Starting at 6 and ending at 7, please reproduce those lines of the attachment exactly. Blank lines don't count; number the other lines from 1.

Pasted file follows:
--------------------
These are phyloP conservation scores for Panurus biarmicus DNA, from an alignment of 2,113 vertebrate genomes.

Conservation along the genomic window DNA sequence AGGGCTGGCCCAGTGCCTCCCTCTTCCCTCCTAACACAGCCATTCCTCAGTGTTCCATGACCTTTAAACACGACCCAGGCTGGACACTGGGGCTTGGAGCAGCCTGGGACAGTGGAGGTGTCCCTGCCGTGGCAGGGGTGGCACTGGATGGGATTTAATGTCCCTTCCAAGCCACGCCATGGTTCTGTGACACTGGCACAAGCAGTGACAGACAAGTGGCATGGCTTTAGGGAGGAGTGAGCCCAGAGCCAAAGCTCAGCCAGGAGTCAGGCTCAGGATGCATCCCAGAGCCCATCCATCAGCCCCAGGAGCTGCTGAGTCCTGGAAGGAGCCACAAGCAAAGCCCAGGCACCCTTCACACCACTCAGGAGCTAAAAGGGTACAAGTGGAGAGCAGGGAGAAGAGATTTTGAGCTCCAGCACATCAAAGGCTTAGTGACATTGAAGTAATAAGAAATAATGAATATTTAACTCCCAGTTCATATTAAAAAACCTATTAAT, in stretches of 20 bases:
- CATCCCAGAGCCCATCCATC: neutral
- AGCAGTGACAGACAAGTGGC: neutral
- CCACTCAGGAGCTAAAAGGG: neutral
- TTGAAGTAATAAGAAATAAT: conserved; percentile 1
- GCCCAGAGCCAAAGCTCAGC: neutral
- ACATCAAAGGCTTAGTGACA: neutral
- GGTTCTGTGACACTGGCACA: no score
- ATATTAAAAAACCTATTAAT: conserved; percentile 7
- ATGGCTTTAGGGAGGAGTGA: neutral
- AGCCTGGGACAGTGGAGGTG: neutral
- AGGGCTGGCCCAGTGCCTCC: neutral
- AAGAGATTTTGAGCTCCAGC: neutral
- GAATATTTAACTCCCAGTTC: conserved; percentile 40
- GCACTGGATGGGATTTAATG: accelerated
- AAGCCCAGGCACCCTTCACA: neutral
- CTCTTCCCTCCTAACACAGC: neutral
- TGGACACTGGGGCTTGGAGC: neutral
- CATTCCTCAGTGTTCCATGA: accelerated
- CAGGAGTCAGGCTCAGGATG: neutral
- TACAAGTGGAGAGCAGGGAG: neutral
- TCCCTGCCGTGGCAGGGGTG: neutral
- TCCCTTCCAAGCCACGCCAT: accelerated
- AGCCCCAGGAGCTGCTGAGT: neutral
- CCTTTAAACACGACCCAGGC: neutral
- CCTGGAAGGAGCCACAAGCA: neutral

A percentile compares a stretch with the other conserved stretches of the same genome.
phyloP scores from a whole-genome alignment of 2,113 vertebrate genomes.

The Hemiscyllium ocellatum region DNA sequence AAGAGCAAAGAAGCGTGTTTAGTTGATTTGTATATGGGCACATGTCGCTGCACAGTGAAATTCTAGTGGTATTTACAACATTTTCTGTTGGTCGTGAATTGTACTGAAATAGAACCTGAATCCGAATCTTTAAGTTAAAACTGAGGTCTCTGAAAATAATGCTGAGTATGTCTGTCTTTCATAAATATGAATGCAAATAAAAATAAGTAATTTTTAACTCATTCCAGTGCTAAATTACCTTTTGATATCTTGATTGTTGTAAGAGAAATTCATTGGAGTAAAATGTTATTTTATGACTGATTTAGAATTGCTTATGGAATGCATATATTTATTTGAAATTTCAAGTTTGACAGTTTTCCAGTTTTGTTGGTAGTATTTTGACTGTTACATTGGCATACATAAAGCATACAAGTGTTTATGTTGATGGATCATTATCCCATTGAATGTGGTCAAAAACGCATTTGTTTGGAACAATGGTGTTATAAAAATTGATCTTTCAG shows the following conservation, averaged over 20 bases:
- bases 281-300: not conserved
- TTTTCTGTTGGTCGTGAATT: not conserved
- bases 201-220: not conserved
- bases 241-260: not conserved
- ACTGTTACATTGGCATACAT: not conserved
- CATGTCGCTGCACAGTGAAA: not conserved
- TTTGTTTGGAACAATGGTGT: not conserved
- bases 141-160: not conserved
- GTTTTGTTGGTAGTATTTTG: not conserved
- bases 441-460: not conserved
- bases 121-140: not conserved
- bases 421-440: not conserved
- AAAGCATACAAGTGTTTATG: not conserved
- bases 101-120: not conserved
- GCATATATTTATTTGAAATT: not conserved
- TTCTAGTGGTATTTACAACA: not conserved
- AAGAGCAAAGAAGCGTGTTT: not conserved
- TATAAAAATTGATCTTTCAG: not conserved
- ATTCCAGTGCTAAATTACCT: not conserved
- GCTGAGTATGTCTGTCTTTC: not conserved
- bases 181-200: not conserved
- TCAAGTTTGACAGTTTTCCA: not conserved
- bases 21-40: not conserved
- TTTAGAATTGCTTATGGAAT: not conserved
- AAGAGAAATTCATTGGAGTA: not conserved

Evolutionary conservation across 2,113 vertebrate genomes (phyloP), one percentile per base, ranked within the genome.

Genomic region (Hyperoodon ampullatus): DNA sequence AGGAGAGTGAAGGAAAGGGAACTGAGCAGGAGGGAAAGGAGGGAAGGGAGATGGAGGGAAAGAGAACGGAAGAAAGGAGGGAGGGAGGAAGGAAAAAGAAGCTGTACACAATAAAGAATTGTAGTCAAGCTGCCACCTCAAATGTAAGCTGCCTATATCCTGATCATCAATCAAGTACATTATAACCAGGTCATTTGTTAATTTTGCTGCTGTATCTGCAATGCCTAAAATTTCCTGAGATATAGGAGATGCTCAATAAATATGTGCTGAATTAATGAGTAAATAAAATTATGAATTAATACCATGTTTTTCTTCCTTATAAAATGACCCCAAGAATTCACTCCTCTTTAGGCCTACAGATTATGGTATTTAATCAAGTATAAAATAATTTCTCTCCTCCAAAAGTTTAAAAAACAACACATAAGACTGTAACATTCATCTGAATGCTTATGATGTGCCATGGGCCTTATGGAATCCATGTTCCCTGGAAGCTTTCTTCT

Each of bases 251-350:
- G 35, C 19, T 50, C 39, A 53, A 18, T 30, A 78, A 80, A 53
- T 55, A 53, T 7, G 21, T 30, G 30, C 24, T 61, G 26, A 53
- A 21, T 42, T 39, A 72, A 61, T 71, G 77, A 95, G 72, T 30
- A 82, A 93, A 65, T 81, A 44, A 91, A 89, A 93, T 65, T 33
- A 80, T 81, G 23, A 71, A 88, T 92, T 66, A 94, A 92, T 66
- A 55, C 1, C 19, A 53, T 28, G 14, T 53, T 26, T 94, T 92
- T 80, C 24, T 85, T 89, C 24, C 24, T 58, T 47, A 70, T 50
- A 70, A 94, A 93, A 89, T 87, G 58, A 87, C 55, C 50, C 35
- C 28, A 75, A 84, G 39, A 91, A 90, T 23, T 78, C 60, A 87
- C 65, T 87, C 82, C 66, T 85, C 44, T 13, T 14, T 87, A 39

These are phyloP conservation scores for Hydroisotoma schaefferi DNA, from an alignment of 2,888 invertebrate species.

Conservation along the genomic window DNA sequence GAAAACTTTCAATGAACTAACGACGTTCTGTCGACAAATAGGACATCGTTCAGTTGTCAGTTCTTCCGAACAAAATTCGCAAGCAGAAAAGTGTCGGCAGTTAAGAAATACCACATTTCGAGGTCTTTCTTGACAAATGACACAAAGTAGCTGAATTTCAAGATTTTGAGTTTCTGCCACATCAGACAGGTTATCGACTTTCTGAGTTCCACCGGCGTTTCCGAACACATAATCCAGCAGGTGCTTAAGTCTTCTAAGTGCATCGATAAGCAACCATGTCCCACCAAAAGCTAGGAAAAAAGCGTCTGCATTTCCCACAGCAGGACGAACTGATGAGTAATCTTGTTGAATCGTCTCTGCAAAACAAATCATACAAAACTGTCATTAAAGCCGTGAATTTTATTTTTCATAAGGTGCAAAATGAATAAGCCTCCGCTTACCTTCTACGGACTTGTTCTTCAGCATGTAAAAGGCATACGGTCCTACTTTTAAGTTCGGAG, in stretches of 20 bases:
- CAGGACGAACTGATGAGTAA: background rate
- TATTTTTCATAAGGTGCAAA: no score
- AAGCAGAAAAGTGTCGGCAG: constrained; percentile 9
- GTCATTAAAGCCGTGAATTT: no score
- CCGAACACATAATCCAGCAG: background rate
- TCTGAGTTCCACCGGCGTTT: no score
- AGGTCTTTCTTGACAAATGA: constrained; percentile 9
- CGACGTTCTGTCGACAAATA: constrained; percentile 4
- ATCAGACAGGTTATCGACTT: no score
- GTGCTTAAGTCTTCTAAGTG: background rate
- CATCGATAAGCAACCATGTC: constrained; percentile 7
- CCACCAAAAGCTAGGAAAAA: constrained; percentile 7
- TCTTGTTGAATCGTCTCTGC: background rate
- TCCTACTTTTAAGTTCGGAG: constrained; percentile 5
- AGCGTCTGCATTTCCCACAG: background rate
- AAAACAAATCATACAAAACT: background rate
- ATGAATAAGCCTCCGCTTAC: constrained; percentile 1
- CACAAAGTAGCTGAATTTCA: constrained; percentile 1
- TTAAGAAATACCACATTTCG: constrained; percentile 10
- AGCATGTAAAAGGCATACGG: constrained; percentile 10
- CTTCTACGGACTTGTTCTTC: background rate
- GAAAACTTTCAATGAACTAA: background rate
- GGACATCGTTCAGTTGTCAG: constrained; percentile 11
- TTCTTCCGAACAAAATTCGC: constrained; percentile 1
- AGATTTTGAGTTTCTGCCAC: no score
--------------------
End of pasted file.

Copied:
- TTGAAGTAATAAGAAATAAT: conserved; percentile 1
- GCCCAGAGCCAAAGCTCAGC: neutral